Quantifying the Life Expectancy Gap for People Living with Sickle Cell Disease
New study reveals average life expectancy of publicly insured individuals with sickle cell disease, drawing from massive public database
(WASHINGTON, March 16, 2023) – While research has long established disparities in health outcomes among individuals living with sickle cell disease (SCD), few studies have quantified these gaps. A new study published in Blood Advances finds that the average life expectancy of publicly insured patients living with SCD is roughly 52.6 years. In contrast, the CDC reports that the average life expectancy in the United States is 73.5 years for men and 79.3 years for women, demonstrating the considerable burden SCD can have on affected populations.
Investigators also found that those insured by Medicare for disabilities or end-stage renal disease and those dually insured by Medicare and Medicaid had worse survival outcomes among the populations studied.
SCD is the most common inherited red blood cell disorder in the United States, affecting an estimated 100,000 people. According to the Centers for Disease Control and Prevention (CDC), SCD affects one out of every 365 Black or African American births and one out of every 16,300 Hispanic American births.
“Our study highlights that there is a persistent life expectancy gap among the individuals with sickle cell disease, even though they are covered by public insurance,” explained study author, Dr. Boshen Jiao, PhD, MPH, a researcher in the Comparative Health Outcomes, Policy & Economics (CHOICE) Institute on the Department of Pharmacy at the University of Washington. “The clinical community has known that SCD can be an extremely burdensome condition, however, this study puts numbers behind that burden using real patient data.”
Researchers analyzed data from Medicaid Analytic eXtract (MAX) files and Medicare Part A and B Fee-for-Service claims covering enrollees from 2008 to 2016. The data included demographic information, insurance enrollment status, and administrative claims for all individuals with SCD covered by Medicaid or Medicare in all 50 states.
The study included 94,616 individuals with SCD at an average age of 26.6 years across insurance types. Authors reported that 5% of participants had Medicare Old-Age and Survivors Insurance Trust Fund (OASI), 4% had Medicare for disability or end-stage renal disease coverage, 48% had Medicaid, and 43% were dually eligible for Medicare and Medicaid. Of the study population, 74% were Black. Investigators confirmed death dates using death certificates provided by the National Death Index.
Researchers found that the average life expectancy for publicly insured individuals with SCD was 52.6 years, with male life expectancy at birth (49.3 years) being significantly lower than that of females at birth (55 years). However, the study also found that those insured by Medicare for disabilities or end-stage renal disease and those dually insured by Medicare and Medicaid had significantly worse survival outcomes among the populations studied, with an average lifespan of 51.1 years at birth.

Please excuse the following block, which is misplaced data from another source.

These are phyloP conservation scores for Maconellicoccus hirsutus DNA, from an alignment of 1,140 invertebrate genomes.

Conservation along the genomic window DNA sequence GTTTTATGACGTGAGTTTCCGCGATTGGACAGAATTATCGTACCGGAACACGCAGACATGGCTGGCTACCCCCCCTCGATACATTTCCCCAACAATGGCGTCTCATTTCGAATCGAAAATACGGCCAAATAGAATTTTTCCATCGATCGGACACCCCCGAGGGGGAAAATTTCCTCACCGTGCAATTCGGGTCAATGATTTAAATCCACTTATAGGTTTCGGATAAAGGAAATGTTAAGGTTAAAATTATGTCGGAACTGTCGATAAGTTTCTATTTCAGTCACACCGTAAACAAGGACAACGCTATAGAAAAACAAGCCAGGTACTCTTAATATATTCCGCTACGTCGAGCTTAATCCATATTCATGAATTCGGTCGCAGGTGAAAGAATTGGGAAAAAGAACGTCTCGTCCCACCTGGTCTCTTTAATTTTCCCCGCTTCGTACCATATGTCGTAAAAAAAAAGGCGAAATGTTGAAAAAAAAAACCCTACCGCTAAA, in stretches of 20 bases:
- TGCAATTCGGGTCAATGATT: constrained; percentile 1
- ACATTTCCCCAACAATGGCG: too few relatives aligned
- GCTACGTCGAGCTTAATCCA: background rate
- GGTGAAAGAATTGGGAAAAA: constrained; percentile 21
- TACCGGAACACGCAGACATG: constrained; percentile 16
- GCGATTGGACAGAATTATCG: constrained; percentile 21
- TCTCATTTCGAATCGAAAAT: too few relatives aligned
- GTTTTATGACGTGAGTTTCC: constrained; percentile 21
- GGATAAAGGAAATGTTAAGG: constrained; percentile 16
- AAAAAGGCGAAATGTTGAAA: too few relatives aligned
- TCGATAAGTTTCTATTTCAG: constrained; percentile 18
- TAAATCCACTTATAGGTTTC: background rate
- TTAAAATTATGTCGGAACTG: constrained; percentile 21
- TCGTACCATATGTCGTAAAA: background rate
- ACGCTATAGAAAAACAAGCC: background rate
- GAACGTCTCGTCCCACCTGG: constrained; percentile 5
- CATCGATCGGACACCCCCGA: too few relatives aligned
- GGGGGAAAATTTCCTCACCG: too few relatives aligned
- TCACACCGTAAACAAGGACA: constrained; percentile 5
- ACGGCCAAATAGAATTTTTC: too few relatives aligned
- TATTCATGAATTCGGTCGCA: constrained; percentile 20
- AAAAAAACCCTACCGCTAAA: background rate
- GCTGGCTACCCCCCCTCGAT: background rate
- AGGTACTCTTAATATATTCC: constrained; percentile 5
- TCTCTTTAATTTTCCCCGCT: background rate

Dr. Jiao highlighted that the study demonstrates a persistent life expectancy gap among individuals with SCD, even though they are covered by public insurance. Differences in life expectancies of individuals with SCD across different public insurances most likely reflect the differential burden of comorbidities. However more work is needed to explore these disparities as well as causes of death, which were not available in the National Death Index data linked to CMS claims.
Several care transforming medical interventions for SCD have arisen over the last few decades, such as newborn screening, pneumococcal vaccination, and prophylactic antibiotics, which have dramatically improved the life expectancy of children diagnosed with SCD. Nevertheless, this data illustrates the vast lifespan disparities that persist for those living with SCD.
Dr. Jiao also commented on the high cost of gene therapies for sickle cell disease, a potentially curative option on the horizon that is estimated to cost millions of dollars. He emphasized the importance of understanding the long-term effects and value of these therapies to justify their high prices. The study underscores the burden of SCD and its disproportionate impact on Black patients, highlighting the urgent need for a cure.
“While there is no gene therapy for sickle cell disease on the market yet, gene therapies have come out for other diseases, like beta thalassemia, and they cost a lot of money,” said Dr. Jiao. “There is substantial optimism that these therapies are valuable to the patients. But because of the high price tag, it becomes even more important that we understand that we are getting enough benefit from these therapies, lifelong, long term, that will justify these high prices.”
Blood Advances (www.bloodadvances.org) publishes more peer-reviewed hematology research than any other academic journal worldwide and is an online only, open access journal of the American Society of Hematology (ASH), the world’s largest professional society concerned with the causes and treatment of blood disorders.
Blood Advances® is a registered trademark of the American Society of Hematology.
Kira Sampson, American Society of Hematology
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